The Government has introduced legislation to Parliament to prohibit a landlord, letting agent, property managers, solicitor or other person from charging a tenant with any fee in relation to letting a residential tenancy.

Currently fees are allowed to be charged to tenants to cover the costs of listing and advertising, open homes and vetting tenants.  This means that the tenants are paying the landlords costs despite the benefit of those services being for the landlord.  The purpose of the legislation is to put those costs back on the landlords rather than tenants and reduce the upfront costs for tenants in renting a new property.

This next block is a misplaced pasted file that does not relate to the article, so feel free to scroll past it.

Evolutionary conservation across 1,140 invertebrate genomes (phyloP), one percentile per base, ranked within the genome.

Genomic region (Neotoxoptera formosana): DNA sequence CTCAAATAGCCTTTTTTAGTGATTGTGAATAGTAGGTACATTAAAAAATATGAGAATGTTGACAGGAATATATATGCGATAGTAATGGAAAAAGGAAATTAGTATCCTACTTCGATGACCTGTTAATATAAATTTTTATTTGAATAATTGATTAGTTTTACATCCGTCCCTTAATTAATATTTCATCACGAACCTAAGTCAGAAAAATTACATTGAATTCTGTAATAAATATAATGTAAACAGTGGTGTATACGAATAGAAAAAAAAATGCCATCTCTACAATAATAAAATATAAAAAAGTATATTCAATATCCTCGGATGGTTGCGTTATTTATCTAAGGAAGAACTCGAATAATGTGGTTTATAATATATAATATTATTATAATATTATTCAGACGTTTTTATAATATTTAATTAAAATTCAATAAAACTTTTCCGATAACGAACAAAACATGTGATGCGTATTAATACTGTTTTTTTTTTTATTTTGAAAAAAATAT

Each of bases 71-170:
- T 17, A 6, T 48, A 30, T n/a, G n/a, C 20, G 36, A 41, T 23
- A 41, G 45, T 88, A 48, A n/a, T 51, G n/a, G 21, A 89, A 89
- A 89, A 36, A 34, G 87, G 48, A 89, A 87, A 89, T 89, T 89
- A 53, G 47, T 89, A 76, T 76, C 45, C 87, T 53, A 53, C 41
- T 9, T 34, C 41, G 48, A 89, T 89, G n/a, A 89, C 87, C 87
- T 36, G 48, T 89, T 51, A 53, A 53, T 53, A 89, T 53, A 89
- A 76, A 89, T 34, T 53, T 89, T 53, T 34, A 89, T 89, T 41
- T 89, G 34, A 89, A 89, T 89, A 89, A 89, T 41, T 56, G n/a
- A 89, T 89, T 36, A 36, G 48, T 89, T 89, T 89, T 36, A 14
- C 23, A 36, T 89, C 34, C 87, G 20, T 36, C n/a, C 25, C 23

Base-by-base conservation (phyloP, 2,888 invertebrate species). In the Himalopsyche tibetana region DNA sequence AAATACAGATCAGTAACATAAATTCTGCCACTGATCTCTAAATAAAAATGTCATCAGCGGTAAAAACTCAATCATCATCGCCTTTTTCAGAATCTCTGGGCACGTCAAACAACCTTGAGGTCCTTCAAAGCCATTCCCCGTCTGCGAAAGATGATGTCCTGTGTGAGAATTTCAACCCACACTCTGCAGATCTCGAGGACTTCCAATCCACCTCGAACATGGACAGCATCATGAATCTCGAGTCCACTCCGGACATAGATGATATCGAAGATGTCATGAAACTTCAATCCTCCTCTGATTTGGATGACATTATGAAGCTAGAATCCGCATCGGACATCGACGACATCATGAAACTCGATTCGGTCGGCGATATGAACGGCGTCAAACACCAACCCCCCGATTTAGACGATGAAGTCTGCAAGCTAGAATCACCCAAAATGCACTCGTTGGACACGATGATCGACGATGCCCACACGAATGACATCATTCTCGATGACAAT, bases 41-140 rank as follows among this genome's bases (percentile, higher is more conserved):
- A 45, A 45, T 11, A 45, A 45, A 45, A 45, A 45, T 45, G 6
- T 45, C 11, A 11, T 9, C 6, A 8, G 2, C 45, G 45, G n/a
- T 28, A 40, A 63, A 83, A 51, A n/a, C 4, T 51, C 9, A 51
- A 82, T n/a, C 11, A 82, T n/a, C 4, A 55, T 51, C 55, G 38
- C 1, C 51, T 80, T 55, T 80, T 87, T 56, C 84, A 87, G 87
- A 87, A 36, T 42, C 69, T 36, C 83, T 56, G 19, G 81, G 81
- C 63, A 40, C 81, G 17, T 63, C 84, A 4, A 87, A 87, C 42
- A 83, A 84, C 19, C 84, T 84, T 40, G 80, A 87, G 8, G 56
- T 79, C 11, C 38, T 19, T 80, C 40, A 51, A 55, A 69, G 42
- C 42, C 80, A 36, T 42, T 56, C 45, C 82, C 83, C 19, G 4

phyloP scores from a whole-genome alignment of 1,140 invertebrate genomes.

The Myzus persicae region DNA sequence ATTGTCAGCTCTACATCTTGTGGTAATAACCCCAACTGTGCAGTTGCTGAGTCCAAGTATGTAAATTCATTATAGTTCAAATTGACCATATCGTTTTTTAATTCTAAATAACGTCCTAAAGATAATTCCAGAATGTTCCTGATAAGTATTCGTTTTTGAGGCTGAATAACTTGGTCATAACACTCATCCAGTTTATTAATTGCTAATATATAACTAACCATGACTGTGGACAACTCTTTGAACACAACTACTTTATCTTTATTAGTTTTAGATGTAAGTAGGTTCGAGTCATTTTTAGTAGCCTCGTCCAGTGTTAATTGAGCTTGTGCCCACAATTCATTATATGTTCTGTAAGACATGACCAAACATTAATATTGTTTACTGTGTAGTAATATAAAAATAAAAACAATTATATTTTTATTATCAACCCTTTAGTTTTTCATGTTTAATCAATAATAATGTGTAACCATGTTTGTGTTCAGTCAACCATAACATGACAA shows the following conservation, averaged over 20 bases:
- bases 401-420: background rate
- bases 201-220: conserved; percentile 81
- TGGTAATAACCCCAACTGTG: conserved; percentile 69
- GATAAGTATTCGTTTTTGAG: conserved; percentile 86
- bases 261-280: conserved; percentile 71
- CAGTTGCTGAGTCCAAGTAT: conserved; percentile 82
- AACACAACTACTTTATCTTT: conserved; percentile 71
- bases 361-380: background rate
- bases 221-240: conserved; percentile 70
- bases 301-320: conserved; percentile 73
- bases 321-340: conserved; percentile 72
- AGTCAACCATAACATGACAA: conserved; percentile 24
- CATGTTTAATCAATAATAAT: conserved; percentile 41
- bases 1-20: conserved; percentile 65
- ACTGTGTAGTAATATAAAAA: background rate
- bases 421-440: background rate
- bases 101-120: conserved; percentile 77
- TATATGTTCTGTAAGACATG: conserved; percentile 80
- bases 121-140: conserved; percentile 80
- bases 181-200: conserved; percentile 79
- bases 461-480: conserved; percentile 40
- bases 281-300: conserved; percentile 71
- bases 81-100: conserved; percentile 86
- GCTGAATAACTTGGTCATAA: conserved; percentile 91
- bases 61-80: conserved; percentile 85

The Bill prohibits a letting fee or any other fee to a tenant relating to the:

  • Granting, continuing, extending, varying or renewing of a tenancy agreement; or
  • Assigning of a tenant’s interest; or
  • Subletting the whole or part of the premises.

Landlords can charge existing tenants for reasonable expenses incurred if the tenant seeks consent to assign, sublet or end the tenancy early.

The Bill introduces a maximum penalty of $1,000 damages for a breach by any person.  These damages are in addition to any compensation ordered e.g. refunding the letting fee charged.

If the Bill is passed into law it will come into effect three months after it is signed by the Governor-General.  Prior to that time letting fees paid or agreed to will be enforceable.

Alan Knowsley